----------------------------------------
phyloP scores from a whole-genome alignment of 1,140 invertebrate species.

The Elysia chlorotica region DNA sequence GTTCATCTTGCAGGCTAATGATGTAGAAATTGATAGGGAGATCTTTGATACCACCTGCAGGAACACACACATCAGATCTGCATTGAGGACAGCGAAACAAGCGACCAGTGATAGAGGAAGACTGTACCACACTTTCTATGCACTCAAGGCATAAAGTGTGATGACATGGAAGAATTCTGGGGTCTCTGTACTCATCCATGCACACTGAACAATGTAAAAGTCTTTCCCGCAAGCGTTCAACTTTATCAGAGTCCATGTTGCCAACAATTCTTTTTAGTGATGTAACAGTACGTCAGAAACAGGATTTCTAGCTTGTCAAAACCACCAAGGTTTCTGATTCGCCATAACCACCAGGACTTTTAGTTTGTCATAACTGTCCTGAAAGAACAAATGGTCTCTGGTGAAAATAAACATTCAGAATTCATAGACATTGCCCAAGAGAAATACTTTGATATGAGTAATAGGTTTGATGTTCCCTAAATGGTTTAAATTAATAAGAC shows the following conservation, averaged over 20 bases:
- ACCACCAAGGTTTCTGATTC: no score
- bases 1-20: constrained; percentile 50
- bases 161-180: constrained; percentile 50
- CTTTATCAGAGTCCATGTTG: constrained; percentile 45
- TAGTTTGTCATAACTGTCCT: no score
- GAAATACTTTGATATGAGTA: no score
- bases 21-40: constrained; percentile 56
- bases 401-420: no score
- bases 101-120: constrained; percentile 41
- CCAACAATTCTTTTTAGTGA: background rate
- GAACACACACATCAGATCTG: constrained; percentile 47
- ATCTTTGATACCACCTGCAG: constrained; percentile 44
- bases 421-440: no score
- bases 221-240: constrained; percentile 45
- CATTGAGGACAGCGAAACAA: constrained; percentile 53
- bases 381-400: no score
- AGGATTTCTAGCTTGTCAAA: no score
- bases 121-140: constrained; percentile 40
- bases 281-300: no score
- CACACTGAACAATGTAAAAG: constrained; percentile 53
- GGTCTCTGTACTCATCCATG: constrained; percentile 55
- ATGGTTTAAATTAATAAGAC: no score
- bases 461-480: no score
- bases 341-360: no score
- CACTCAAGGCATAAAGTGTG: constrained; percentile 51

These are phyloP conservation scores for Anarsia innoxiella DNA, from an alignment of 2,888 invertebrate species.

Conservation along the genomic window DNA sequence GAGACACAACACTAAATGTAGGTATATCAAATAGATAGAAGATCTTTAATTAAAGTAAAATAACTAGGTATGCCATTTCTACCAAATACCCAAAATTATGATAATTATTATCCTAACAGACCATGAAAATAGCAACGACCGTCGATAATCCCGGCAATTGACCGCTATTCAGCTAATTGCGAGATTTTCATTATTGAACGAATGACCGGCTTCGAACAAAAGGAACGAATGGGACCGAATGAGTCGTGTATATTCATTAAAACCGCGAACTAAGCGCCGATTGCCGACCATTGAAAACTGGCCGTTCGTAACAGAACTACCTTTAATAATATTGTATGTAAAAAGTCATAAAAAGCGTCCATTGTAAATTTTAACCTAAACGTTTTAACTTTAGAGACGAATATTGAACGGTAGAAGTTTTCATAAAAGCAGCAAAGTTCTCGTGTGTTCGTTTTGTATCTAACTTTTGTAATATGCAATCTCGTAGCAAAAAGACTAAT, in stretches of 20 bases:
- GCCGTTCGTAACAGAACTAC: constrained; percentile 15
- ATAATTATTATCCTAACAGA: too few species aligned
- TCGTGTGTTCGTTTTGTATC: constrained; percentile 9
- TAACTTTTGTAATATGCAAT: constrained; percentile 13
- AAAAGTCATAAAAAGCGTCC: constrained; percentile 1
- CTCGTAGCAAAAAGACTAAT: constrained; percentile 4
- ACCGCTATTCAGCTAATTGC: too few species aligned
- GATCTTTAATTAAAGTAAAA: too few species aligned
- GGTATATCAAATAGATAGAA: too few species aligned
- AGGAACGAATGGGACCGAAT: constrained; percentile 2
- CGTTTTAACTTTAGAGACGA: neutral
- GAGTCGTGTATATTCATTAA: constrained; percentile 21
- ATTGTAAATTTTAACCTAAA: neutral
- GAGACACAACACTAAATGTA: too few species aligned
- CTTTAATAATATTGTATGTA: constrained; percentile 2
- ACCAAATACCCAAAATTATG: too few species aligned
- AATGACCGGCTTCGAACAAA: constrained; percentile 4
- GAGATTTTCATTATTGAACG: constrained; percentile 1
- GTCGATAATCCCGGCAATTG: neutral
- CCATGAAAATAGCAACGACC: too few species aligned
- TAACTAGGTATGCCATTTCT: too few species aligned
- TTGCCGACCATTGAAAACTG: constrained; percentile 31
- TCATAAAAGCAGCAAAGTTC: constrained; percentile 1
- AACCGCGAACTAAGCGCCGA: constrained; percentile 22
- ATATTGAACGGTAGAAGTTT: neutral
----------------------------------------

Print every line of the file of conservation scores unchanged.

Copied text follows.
phyloP scores from a whole-genome alignment of 1,140 invertebrate species.

The Elysia chlorotica region DNA sequence GTTCATCTTGCAGGCTAATGATGTAGAAATTGATAGGGAGATCTTTGATACCACCTGCAGGAACACACACATCAGATCTGCATTGAGGACAGCGAAACAAGCGACCAGTGATAGAGGAAGACTGTACCACACTTTCTATGCACTCAAGGCATAAAGTGTGATGACATGGAAGAATTCTGGGGTCTCTGTACTCATCCATGCACACTGAACAATGTAAAAGTCTTTCCCGCAAGCGTTCAACTTTATCAGAGTCCATGTTGCCAACAATTCTTTTTAGTGATGTAACAGTACGTCAGAAACAGGATTTCTAGCTTGTCAAAACCACCAAGGTTTCTGATTCGCCATAACCACCAGGACTTTTAGTTTGTCATAACTGTCCTGAAAGAACAAATGGTCTCTGGTGAAAATAAACATTCAGAATTCATAGACATTGCCCAAGAGAAATACTTTGATATGAGTAATAGGTTTGATGTTCCCTAAATGGTTTAAATTAATAAGAC shows the following conservation, averaged over 20 bases:
- ACCACCAAGGTTTCTGATTC: no score
- bases 1-20: constrained; percentile 50
- bases 161-180: constrained; percentile 50
- CTTTATCAGAGTCCATGTTG: constrained; percentile 45
- TAGTTTGTCATAACTGTCCT: no score
- GAAATACTTTGATATGAGTA: no score
- bases 21-40: constrained; percentile 56
- bases 401-420: no score
- bases 101-120: constrained; percentile 41
- CCAACAATTCTTTTTAGTGA: background rate
- GAACACACACATCAGATCTG: constrained; percentile 47
- ATCTTTGATACCACCTGCAG: constrained; percentile 44
- bases 421-440: no score
- bases 221-240: constrained; percentile 45
- CATTGAGGACAGCGAAACAA: constrained; percentile 53
- bases 381-400: no score
- AGGATTTCTAGCTTGTCAAA: no score
- bases 121-140: constrained; percentile 40
- bases 281-300: no score
- CACACTGAACAATGTAAAAG: constrained; percentile 53
- GGTCTCTGTACTCATCCATG: constrained; percentile 55
- ATGGTTTAAATTAATAAGAC: no score
- bases 461-480: no score
- bases 341-360: no score
- CACTCAAGGCATAAAGTGTG: constrained; percentile 51

These are phyloP conservation scores for Anarsia innoxiella DNA, from an alignment of 2,888 invertebrate species.

Conservation along the genomic window DNA sequence GAGACACAACACTAAATGTAGGTATATCAAATAGATAGAAGATCTTTAATTAAAGTAAAATAACTAGGTATGCCATTTCTACCAAATACCCAAAATTATGATAATTATTATCCTAACAGACCATGAAAATAGCAACGACCGTCGATAATCCCGGCAATTGACCGCTATTCAGCTAATTGCGAGATTTTCATTATTGAACGAATGACCGGCTTCGAACAAAAGGAACGAATGGGACCGAATGAGTCGTGTATATTCATTAAAACCGCGAACTAAGCGCCGATTGCCGACCATTGAAAACTGGCCGTTCGTAACAGAACTACCTTTAATAATATTGTATGTAAAAAGTCATAAAAAGCGTCCATTGTAAATTTTAACCTAAACGTTTTAACTTTAGAGACGAATATTGAACGGTAGAAGTTTTCATAAAAGCAGCAAAGTTCTCGTGTGTTCGTTTTGTATCTAACTTTTGTAATATGCAATCTCGTAGCAAAAAGACTAAT, in stretches of 20 bases:
- GCCGTTCGTAACAGAACTAC: constrained; percentile 15
- ATAATTATTATCCTAACAGA: too few species aligned
- TCGTGTGTTCGTTTTGTATC: constrained; percentile 9
- TAACTTTTGTAATATGCAAT: constrained; percentile 13
- AAAAGTCATAAAAAGCGTCC: constrained; percentile 1
- CTCGTAGCAAAAAGACTAAT: constrained; percentile 4
- ACCGCTATTCAGCTAATTGC: too few species aligned
- GATCTTTAATTAAAGTAAAA: too few species aligned
- GGTATATCAAATAGATAGAA: too few species aligned
- AGGAACGAATGGGACCGAAT: constrained; percentile 2
- CGTTTTAACTTTAGAGACGA: neutral
- GAGTCGTGTATATTCATTAA: constrained; percentile 21
- ATTGTAAATTTTAACCTAAA: neutral
- GAGACACAACACTAAATGTA: too few species aligned
- CTTTAATAATATTGTATGTA: constrained; percentile 2
- ACCAAATACCCAAAATTATG: too few species aligned
- AATGACCGGCTTCGAACAAA: constrained; percentile 4
- GAGATTTTCATTATTGAACG: constrained; percentile 1
- GTCGATAATCCCGGCAATTG: neutral
- CCATGAAAATAGCAACGACC: too few species aligned
- TAACTAGGTATGCCATTTCT: too few species aligned
- TTGCCGACCATTGAAAACTG: constrained; percentile 31
- TCATAAAAGCAGCAAAGTTC: constrained; percentile 1
- AACCGCGAACTAAGCGCCGA: constrained; percentile 22
- ATATTGAACGGTAGAAGTTT: neutral